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DOT Says No to Tarmac Waivers

April 23, 2010 By: George Dooley

Are consumers getting a break or being setup for increased inconvenience this summer with the Department of Transportation’s (DOT) tough policy on tarmac delays? The DOT yesterday denied the requests of five airlines for a temporary exemption from the new rule limiting tarmac delays. As a result, all U.S. carrier flights covered by the rule will be subject to its terms effective April 29. But what is unknown is the effect of the ruling on airlines and the traveling public.

“Passengers on flights delayed on the tarmac have a right to know they will not be held aboard a plane indefinitely,” Transportation Secretary Ray LaHood said. “This is an important consumer protection, and we believe it should take effect as planned.”

The tarmac delay provision was part of a new airline passenger protection rule, issued last December, by the DOT. The rule prohibits U.S. airlines operating domestic flights from permitting an aircraft to remain on the tarmac at large and medium hub airports for more than three hours without deplaning passengers. Exceptions were allowed only for safety or security reasons or if air traffic control advises the pilot in command that returning to the terminal would disrupt airport operations.

On March 4, JetBlue Airways asked for an exemption from the rule for its operations at New York’s JFK Airport until that airport’s main runway, currently under construction, reopens December 1. That request was followed by similar requests by Delta Air Lines and American Airlines for their operations at JFK, Continental Airlines for its flights at New York LaGuardia Airport and Newark International Airport, and by US Airways for Philadelphia International Airport. The carriers argued that, without the requested exemption, large numbers of flights will have to be canceled at the New York area airports and affected passengers will face significant inconveniences and delays before being accommodated.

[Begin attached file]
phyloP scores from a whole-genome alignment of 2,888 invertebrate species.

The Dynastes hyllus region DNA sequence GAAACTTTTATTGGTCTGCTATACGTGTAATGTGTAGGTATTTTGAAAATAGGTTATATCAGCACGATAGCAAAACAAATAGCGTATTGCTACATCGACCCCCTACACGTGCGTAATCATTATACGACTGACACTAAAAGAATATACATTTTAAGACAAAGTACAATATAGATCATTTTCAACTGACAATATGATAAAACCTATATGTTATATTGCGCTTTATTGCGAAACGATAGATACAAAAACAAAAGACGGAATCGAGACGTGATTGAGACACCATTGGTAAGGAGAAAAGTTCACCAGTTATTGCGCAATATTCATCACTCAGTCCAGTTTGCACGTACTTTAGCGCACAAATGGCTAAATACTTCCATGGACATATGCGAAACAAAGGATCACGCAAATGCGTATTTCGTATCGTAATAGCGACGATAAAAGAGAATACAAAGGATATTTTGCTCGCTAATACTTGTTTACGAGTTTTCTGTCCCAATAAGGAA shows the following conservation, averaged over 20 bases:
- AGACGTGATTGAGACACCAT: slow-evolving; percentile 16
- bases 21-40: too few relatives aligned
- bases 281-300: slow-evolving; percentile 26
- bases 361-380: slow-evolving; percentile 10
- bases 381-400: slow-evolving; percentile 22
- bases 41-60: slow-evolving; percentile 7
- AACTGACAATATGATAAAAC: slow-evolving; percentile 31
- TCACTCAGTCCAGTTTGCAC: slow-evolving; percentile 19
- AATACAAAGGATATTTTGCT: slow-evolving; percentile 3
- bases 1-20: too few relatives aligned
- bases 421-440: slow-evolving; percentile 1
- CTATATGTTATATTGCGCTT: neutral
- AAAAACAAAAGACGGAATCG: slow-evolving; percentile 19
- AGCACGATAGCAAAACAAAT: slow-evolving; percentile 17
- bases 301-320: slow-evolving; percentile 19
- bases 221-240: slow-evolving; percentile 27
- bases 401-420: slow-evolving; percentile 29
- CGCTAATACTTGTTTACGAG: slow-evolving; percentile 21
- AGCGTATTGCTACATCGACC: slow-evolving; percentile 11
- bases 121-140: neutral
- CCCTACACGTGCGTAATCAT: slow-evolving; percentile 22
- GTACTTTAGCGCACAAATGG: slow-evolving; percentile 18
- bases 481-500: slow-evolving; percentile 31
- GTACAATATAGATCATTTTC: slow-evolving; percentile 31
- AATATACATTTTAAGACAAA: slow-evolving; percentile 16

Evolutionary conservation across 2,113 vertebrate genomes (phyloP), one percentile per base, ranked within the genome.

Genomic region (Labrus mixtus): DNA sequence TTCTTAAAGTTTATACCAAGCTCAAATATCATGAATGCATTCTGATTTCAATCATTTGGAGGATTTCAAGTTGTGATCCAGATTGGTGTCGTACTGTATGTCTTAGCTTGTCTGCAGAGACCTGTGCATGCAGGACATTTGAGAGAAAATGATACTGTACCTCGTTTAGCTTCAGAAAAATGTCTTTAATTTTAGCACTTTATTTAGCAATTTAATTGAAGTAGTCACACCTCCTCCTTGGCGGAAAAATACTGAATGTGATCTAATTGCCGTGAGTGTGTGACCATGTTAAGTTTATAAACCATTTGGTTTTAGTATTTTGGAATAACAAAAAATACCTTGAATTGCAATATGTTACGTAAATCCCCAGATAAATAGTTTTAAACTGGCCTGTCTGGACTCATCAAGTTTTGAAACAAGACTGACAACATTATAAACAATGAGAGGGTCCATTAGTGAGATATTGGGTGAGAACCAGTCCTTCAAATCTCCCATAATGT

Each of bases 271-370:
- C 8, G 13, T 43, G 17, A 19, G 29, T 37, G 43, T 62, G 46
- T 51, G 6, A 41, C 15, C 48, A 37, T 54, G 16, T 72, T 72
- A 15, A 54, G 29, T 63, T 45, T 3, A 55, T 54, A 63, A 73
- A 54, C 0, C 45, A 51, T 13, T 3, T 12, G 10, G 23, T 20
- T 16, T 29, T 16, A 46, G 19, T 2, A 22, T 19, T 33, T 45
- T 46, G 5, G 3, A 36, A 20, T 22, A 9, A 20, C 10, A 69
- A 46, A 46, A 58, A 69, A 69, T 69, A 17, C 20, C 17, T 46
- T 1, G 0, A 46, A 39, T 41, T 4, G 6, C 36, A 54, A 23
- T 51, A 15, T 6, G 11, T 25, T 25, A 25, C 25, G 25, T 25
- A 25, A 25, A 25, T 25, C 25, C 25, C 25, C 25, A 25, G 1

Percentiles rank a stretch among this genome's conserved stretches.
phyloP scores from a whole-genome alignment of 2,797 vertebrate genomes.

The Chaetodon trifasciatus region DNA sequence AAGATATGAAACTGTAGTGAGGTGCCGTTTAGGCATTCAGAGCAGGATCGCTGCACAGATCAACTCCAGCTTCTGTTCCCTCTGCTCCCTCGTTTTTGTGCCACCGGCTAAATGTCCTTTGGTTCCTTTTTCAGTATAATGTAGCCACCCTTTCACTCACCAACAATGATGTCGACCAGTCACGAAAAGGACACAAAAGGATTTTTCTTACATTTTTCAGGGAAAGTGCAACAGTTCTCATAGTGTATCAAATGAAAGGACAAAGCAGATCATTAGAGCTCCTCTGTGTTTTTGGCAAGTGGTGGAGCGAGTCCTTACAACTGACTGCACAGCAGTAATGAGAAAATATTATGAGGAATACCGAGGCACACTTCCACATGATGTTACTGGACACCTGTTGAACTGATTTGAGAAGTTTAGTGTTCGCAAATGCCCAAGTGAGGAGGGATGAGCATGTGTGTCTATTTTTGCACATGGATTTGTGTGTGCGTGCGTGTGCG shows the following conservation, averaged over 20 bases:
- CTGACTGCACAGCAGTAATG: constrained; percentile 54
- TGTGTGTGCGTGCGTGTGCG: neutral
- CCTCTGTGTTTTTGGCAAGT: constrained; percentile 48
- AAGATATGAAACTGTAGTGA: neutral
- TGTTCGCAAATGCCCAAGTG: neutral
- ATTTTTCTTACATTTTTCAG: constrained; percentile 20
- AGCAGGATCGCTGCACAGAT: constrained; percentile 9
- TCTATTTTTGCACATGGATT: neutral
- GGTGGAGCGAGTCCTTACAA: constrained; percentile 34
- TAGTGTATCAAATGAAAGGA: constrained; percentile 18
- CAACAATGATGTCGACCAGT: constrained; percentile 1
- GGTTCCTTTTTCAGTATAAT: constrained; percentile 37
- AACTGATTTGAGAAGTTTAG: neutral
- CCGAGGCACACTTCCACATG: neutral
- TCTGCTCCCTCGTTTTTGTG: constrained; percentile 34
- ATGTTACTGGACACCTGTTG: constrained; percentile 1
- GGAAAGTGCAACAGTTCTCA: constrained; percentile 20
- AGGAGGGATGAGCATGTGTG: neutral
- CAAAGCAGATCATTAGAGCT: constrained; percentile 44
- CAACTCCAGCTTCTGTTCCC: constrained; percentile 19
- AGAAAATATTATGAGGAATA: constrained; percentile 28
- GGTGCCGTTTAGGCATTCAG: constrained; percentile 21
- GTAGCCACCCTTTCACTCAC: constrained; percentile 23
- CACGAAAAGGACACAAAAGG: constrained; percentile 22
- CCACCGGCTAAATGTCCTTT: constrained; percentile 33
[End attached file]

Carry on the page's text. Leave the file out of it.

The DOT said airlines could minimize tarmac delays by rerouting or rescheduling flights at JFK to allow the airport’s other three runways to absorb the extra traffic. The DOT also noted that it has the ability to take into account the impact of the runway closure and the harm to consumers when deciding whether to pursue enforcement action. The DOT can also take into account the failure to comply with the rule and the amount of a fine, if any, to seek as a result of non-compliance.




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